Why creative briefs fail.

I tip my hat to Tim Brunelle, copywriter, creative director, strategist, lover of creative briefs, and a recent guest on The Brief Bros., for inspiring this post in response to a question put to him by my friend and co-host Henry Gomez.

I’ll give you four reasons why I think a creative brief fails, plus a reasonable definition of “fail” so we’re talking about the same thing. You, no doubt, can think of additional reasons why a brief fails. Feel free to weigh in if you think I’ve missed something.

First, what do I mean when I say “fail”? What is a “failed” creative brief? The answer is also open to debate, so I will try to arrive at as universal an answer as I can. Remember, I’m defining “fail” from the perspective of a creative, which was my role for 26 years. Also, “creative” remains the lens I see through as a teacher of creative brief writing, which I like to believe gives me an advantage over marketers and strategists who teach brief writing. I’m not saying my perspective is better, but it is inarguably different.

Here’s my definition:

A creative brief fails when it does not inspire creatives to immediately begin ideating once they’ve read the document. A good brief produces a visceral response. A bad brief, e.g. an uninspiring, uncreative document, causes creatives to ask for clarification, such as “So, what is it you want me to do?”

From my perspective, a brief does not need to be anything more complicated than “It inspires me” or “It inflames my imagination” (I stole that phrasing from Tim!) or “I can work with this right now” and the creative thinking commences.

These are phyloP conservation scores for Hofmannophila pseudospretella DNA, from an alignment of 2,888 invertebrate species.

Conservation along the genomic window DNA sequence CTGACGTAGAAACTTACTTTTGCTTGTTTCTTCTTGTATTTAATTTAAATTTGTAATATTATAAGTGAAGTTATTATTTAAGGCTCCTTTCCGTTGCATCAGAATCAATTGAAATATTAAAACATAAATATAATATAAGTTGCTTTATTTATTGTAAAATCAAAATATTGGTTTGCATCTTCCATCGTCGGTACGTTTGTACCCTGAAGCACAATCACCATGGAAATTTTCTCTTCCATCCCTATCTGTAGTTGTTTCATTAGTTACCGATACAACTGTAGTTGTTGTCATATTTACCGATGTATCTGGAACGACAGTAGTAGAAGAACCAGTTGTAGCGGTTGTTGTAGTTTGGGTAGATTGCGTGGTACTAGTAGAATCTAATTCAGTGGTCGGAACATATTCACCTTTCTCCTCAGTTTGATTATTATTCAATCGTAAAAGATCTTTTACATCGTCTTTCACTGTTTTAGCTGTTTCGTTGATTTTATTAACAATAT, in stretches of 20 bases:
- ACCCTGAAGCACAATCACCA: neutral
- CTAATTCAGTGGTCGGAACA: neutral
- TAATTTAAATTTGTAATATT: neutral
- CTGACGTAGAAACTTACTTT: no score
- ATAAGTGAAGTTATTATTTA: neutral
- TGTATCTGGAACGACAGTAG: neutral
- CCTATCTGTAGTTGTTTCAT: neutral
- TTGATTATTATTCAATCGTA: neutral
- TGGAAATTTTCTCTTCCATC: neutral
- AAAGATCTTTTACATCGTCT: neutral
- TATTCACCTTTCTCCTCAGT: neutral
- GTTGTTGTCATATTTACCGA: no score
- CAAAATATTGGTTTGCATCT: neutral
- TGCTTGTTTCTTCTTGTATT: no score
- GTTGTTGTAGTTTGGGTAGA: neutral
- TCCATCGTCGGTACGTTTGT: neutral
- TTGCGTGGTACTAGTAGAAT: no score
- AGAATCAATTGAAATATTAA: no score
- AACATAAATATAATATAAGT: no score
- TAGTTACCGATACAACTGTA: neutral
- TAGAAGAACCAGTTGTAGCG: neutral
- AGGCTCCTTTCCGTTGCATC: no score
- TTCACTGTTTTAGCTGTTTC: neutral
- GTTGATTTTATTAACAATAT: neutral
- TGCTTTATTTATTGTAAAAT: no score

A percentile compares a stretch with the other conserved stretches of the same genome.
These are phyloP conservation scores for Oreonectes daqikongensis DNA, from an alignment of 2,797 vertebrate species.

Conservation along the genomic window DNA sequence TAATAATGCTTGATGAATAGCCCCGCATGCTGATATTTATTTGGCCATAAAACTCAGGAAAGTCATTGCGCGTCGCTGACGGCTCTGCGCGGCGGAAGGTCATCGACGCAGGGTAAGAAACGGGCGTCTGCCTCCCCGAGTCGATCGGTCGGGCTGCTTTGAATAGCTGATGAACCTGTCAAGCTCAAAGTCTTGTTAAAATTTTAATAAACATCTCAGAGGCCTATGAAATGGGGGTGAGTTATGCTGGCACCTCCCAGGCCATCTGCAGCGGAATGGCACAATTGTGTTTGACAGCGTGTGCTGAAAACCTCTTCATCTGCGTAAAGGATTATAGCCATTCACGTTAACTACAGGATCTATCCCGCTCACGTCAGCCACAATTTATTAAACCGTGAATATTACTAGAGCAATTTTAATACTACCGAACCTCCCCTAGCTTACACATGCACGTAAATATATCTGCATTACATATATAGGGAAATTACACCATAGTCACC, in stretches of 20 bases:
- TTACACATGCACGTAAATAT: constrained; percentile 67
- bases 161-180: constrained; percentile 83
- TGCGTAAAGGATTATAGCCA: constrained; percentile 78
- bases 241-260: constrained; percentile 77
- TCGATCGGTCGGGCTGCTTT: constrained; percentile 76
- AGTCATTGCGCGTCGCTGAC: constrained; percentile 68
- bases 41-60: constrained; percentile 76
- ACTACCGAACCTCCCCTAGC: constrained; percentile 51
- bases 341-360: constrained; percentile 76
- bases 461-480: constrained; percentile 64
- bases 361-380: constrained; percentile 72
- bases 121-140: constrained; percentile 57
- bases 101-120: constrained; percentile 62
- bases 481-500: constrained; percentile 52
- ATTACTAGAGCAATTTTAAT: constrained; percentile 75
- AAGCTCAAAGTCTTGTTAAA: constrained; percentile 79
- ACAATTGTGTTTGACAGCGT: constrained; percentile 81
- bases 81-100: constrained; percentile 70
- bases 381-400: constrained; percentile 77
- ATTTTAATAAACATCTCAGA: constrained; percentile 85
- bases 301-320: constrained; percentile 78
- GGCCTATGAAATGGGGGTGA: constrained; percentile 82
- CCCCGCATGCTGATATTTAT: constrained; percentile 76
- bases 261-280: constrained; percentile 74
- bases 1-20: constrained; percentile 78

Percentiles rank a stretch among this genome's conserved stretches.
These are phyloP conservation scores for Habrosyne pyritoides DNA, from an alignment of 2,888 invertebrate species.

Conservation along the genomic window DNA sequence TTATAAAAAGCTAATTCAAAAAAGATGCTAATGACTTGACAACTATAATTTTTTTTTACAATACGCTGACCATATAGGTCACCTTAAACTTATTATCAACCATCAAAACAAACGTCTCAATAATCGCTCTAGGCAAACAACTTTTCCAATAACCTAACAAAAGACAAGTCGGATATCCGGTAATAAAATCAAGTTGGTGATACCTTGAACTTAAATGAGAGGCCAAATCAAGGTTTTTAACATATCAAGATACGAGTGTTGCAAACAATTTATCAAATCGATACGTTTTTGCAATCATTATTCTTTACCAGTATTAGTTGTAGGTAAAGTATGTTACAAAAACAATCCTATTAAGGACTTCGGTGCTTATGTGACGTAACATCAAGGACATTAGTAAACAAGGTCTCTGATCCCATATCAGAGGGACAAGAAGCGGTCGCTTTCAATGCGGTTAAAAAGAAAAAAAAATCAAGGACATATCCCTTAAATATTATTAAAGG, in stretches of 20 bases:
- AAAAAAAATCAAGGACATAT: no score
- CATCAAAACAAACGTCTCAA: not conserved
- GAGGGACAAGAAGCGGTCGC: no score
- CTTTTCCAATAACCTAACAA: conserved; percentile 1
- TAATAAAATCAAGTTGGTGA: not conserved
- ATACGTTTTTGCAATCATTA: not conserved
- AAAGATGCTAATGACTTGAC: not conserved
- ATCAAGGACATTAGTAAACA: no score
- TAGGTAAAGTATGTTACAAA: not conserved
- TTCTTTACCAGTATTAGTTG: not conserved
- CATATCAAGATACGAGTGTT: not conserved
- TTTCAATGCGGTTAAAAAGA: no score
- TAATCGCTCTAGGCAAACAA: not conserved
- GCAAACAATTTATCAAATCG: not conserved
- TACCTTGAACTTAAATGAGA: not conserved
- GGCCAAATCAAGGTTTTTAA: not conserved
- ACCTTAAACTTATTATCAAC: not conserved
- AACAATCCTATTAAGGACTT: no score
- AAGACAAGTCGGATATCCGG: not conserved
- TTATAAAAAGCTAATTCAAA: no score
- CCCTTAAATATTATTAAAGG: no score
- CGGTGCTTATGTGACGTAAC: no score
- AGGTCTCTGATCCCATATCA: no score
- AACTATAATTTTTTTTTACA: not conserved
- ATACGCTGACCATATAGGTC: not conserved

A failed brief falls flat on inspiration, imagination, or creativity.

Think of it this way: If you write an uninspired creative brief, you should expect uninspired creative work. The onus is on you, the brief writer, to inspire your creative partners. The creative brief is the first step of the creative process.

Reason #1: The wrong person writes the brief

“Wrong person” covers a lot of territory. The wrong person could be someone with little or no experience at writing a brief and, worse, someone who is given no guidance other than a blank document and a deadline.

Another “wrong person” could be someone who has experience writing a brief, but works in a culture where they write alone, in isolation, and do not value, or are not expected to seek out, collaboration. Even the best, most experienced brief writers know they need a writing partner or someone to bounce ideas off of. For the same reason copywriters and art directors form creative teams, experienced brief writers know they do not work in a vacuum.

Reason #2: The brief writer doesn’t take the brief seriously

A senior account person working on the global brand I oversaw as creative director tried to pull a fast one on me by cutting and pasting the client’s mar-comm brief directly into our creative brief. Whether the account person was rushed on this day or figured I would not be paying attention I cannot say. I noticed.

This was an example of someone who did not care about the brief, someone who did not understand the power of the brief’s potential for inspiration and magic.